The 220-floor tower will reach up 838 meters and will feature residential space, office space, organic farms, recreation spaces, schools, a hospital, retail stores and much more.
China is certainly on a pathway to being #1 with another potential first, where the Sky City, a prefabricated skyscraper is set to create a world record of the world's tallest structure. Not only that, it is also said to be completed in record time, too. We are talking about a total scheduled build time of just seven months for the Sky City, and if you were to break it down, it would approximately be 13 feet per day, which is an incredibly ambitious goal by any means.
Sky City will be prefabricated off-site in three months and it will then be assembled in just seven months. Reaching up 838 meters (2,749 feet), the 220-floor tower will feature residential space, office space, organic farms, recreation spaces, schools, a hospital, retail stores and much more. The tower will house 4,450 families in apartments ranging from 645 square feet to 5,000 square feet with 92 elevators at your disposal to reach them. As its name suggest, Sky City will be a vertical city that will accommodate 100,000 people and offer all necessities — water, electricity, sewage and more.
The tower will be surrounded by parks, meaning that every resident will have access to open space. The prefabricated tower will include many energy efficient strategies like 8-inch thick insulated walls, triple glazing, exterior shading that cuts down on cooling by 30% and a co-generation plant that will use waste heat from power generation for heating and cooling. Transportation will be provided by low-energy elevators and for those who want to walk there is a six-mile-long ramp running from the first to the 170th floor.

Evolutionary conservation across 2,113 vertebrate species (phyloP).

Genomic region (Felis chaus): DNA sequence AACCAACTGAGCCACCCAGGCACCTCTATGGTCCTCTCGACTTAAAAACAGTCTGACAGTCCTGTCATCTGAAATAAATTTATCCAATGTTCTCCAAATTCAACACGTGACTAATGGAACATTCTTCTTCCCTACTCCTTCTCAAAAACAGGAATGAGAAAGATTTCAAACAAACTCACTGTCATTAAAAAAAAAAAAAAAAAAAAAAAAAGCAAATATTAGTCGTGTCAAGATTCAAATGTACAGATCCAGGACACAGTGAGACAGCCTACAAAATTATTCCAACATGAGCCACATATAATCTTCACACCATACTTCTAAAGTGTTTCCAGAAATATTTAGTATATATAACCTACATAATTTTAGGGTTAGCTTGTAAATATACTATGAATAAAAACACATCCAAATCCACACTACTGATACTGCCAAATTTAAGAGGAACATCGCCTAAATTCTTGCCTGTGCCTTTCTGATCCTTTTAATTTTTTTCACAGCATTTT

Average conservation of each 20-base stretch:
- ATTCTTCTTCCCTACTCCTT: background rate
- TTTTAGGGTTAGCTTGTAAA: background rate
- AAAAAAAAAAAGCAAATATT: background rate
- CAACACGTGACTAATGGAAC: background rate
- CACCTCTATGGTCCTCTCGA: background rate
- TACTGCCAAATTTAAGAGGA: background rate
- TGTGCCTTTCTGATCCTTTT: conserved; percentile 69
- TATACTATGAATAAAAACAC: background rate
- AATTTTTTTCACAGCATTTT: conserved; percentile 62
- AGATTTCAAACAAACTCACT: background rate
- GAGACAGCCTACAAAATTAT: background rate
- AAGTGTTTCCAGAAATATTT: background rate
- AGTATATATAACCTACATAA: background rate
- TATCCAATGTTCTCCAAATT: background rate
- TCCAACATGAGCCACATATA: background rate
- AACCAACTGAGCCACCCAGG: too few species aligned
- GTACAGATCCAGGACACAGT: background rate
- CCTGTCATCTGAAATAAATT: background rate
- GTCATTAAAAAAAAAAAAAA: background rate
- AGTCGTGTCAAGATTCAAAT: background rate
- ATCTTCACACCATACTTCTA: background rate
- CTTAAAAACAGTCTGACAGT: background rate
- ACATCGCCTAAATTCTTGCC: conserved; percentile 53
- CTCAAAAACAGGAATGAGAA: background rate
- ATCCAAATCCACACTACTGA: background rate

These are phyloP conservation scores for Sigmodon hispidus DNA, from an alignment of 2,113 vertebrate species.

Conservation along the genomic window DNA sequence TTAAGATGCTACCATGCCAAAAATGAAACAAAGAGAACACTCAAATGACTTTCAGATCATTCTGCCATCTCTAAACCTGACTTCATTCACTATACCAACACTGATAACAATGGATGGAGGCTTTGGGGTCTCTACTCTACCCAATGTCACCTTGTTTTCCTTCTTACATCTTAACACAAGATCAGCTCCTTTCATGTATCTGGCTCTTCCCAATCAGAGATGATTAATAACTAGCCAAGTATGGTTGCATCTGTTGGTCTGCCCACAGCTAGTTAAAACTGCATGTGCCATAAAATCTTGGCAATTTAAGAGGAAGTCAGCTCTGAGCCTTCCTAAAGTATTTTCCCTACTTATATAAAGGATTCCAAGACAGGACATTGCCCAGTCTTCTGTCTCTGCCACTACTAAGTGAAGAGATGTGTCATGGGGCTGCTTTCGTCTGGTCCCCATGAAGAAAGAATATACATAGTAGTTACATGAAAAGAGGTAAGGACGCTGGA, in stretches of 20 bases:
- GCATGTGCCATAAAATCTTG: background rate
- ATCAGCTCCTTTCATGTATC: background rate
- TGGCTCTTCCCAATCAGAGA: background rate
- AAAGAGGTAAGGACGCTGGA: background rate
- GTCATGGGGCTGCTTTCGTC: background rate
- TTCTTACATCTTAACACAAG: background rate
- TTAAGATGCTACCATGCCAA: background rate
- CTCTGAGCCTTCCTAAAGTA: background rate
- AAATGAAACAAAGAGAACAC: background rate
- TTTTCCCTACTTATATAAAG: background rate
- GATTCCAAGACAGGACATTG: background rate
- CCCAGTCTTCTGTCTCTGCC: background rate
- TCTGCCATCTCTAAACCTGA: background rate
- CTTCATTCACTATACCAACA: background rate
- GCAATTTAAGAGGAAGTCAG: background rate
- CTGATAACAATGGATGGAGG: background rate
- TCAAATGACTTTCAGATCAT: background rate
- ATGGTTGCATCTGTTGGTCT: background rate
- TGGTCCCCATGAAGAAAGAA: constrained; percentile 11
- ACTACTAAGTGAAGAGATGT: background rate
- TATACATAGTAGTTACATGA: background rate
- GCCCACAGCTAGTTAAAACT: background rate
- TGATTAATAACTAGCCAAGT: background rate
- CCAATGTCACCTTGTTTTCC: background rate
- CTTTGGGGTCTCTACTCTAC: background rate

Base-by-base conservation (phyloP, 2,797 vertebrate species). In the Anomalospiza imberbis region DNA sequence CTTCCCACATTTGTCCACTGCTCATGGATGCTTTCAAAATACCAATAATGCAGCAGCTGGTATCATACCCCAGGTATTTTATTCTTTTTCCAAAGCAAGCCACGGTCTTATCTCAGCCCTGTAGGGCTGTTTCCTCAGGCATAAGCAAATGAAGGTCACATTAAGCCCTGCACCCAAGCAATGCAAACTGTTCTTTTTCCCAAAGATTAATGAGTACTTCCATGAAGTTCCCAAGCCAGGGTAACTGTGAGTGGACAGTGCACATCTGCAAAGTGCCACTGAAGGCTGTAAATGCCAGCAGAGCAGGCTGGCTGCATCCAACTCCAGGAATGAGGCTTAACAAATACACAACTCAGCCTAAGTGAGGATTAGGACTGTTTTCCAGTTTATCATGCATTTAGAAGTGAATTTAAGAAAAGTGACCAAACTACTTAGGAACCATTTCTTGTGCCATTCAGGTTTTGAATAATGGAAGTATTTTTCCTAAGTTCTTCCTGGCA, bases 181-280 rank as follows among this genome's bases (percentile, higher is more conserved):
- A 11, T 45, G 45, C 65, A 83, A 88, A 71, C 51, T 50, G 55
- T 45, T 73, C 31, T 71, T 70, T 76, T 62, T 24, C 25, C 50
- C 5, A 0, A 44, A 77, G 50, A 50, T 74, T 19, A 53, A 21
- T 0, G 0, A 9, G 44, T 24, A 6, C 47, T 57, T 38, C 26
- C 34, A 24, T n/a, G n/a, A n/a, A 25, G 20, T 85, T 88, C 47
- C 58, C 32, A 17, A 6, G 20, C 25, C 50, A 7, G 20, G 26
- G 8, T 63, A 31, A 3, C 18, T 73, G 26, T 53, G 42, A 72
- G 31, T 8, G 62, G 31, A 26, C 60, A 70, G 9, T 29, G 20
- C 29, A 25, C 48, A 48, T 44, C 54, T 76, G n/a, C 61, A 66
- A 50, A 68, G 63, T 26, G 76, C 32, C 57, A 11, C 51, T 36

The rapid pace of construction and the overall design for such a massive skyscraper could be a cause of concern, but if it is pulled off, it may show the world how sustainable density can be achieved on a massive scale. The builder assures that the building will be able to withstand a Magnitude 9 earthquake and will have a three-hour fire resistance rating.But it is the logical extension of the Edward Glaeser/David Owen thesis that the way to go green is to go up, reducing the amount of land used per person and the distances people travel. A resident of Sky City will use 1/100th the average land per person as a regular global resident and will use only 2 tons of carbon-dioxide compared to 5.5 per capita.